Of course, some tourists are blithely unaware of local nuances. Like, they will buy very blingy clothes from cheap tourist areas, and then think they are ‘dressing Indian’, and not notice that no Indian person is wearing clothes like that. Or a man wearing a kurta which is obviously cut and shaped for a woman. Or a woman displaying too much of a regular blouse instead of covering most of it with her sari (that would be equivalent to flashing granny panties, because blouses which are meant to be displayed are usually cut daringly and embellished — unlike regular blouses). Things like that.

    And yes, it is difficult to land in the middle of a new culture and catch all its fashion nuances, so when we see tourists doing things like that, most people are not offended; they just think « Crazy tourist!! »

    • Aloïs Guinut dit :

      This is very interesting Onkuri, I did not know bindis were only decorative.
      I also think your quote  » I think a large feeling proportion of the hurt caused by cultural appropriation in dress is if the ‘appropriatee’ feels they are (or have been) oppressed. And that feeling disappears with confidence in their culture. » is so very true!

  11. Allison dit :

    http://www.doctornerdlove.com/2016/03/olivia-munn-threat-of-the-fake-geeks/

    This article had one of the best explanations of cultural appropriation that I have seen. It is about talking about « geek culture » at first but don’t be sidetracked because it discusses the concept in general really clearly. It was the article that made me « get » it.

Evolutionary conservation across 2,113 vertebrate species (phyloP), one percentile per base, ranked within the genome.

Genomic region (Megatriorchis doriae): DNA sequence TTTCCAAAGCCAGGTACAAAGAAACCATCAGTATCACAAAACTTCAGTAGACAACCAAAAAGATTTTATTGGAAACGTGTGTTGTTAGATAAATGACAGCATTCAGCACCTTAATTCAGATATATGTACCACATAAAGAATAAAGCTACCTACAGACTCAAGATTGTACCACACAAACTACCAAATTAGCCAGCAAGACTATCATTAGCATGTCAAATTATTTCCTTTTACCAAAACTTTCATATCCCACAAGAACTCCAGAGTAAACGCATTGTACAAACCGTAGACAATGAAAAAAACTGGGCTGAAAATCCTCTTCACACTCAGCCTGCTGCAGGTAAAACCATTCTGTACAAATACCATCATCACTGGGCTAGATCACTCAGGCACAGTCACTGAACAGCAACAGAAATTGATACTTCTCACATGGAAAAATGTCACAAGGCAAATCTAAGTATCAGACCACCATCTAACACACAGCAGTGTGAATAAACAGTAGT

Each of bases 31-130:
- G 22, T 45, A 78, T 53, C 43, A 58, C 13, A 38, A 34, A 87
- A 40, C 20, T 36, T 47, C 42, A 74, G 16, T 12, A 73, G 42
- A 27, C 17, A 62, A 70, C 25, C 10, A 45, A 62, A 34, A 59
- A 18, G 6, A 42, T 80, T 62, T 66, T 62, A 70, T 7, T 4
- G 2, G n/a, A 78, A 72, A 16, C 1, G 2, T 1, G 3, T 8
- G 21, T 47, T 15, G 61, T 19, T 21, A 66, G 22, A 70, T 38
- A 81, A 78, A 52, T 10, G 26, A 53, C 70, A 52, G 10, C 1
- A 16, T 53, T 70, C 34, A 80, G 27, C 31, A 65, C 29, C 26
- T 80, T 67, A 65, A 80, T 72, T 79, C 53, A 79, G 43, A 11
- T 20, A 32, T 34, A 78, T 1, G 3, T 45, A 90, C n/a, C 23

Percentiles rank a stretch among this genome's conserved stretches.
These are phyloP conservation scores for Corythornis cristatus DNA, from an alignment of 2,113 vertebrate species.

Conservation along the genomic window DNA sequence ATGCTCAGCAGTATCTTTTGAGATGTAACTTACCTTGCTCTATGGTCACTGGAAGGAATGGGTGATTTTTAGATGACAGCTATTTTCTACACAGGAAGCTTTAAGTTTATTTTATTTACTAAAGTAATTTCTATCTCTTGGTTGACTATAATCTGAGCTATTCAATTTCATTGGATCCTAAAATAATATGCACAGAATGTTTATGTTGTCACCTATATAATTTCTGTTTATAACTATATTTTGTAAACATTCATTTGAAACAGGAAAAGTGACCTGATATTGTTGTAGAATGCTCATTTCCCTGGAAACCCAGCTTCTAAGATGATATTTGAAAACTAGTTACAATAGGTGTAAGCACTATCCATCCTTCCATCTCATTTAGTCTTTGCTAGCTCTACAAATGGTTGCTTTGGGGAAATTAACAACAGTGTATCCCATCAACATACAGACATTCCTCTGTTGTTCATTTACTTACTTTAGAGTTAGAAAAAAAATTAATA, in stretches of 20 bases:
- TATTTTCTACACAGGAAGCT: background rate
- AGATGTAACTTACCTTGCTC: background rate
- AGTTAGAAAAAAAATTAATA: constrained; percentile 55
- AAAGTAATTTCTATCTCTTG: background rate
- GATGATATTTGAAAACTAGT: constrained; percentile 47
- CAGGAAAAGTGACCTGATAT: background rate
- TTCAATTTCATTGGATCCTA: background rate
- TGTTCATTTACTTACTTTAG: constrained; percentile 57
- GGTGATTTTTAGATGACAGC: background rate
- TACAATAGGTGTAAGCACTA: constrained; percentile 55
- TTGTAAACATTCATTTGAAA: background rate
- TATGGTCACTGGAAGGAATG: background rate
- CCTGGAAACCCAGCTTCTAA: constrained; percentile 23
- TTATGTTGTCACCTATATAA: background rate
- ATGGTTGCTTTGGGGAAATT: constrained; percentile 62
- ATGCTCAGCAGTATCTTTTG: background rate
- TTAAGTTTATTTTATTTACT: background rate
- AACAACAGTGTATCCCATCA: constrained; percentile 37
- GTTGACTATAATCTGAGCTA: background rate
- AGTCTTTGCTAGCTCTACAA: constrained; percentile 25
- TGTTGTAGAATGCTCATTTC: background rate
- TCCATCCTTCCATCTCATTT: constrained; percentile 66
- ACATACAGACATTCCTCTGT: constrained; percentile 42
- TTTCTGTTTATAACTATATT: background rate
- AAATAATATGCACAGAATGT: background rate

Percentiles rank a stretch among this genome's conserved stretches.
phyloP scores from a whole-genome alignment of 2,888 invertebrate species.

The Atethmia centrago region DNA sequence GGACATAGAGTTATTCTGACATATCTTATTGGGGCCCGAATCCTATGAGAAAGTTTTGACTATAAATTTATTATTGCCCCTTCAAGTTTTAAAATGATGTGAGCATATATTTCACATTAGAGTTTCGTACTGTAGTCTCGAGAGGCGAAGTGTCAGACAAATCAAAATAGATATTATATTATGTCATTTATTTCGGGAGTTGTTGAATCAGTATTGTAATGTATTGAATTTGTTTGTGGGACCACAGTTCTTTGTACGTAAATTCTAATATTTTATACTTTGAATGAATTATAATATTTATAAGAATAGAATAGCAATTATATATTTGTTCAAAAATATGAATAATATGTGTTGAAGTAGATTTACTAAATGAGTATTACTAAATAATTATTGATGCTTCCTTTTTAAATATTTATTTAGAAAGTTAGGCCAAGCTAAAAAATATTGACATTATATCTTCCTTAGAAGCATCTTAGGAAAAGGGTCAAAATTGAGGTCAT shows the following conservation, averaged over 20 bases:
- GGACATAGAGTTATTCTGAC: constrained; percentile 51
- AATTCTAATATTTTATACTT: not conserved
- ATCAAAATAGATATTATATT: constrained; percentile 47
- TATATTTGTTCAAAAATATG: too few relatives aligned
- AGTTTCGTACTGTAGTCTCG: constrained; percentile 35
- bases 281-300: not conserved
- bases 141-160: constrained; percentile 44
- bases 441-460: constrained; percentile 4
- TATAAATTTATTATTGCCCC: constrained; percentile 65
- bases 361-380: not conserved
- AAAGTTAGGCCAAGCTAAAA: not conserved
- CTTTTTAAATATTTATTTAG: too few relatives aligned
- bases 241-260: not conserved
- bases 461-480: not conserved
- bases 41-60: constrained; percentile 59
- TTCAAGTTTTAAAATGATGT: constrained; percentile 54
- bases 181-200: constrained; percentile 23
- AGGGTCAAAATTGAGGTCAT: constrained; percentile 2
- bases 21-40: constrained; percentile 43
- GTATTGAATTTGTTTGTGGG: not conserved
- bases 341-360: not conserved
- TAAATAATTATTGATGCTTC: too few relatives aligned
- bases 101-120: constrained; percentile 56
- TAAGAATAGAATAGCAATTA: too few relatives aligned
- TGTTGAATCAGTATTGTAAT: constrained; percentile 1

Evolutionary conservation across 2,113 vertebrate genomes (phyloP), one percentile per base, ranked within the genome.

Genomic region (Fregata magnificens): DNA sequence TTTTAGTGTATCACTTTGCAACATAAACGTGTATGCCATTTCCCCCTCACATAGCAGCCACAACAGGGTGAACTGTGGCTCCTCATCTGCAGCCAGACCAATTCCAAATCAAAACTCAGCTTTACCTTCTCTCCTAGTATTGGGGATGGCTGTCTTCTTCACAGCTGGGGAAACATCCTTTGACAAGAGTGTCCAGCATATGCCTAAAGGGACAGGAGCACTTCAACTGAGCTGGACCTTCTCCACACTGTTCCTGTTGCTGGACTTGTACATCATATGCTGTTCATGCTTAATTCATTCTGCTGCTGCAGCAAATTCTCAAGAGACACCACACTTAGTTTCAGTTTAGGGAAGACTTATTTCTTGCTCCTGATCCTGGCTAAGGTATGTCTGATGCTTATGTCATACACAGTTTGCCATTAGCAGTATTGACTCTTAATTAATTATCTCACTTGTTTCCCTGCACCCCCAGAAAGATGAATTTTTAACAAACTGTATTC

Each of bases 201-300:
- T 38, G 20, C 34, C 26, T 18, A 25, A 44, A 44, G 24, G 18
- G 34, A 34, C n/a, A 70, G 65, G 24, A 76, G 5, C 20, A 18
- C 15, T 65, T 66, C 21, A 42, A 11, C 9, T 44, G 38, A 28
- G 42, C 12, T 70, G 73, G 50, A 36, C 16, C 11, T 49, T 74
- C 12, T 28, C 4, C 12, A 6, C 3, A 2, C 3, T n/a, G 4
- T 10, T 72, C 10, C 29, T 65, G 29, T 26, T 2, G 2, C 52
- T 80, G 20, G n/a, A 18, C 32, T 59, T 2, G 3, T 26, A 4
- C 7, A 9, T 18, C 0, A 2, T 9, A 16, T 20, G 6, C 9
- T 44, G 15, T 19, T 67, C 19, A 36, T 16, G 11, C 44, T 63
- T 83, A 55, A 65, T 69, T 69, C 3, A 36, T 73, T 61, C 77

My main take away message is that the problem stems when a group in power (usually white and western) use culturally specific symbols (often that have significant meaning within the culture) from a less powerful group as exotic decoration for their own enjoyment but with no real connection (or remuneration) to the origin culture. It is an exploitative action even when done more passively as a consumer. Using sacred symbols as cute fashion inspiration from a marginalised group is very different than doing so to an extremely powerful one (e.g. Catholic church). Inspiration vs exploitation is a fine line when the cultural power divide is also at play.

    • Aloïs Guinut dit :

      True. But I also think people in media are overreacting to some situations. Vanessa Huydgens has been criticized for wearing bindis (that do not even look like the ones indian women wear)… but if you read Onkuri’s comment, you’ll see that, as an indian woman, she is ok with the fact that western women wear bindis and also quotes that they are just decoration. I think some of this « scandals » of cultural appropriation are created not by the community itself but by what you call the « group of power ». It is also a sort of cultural appropriation to speak for others and make conclusion about what they shall be oppressed about.
      As Onkuri says, when the group becomes confident enough, the oppression in the appropriation disappears.
      Maybe we, western, see other culture than ours less strong than they are.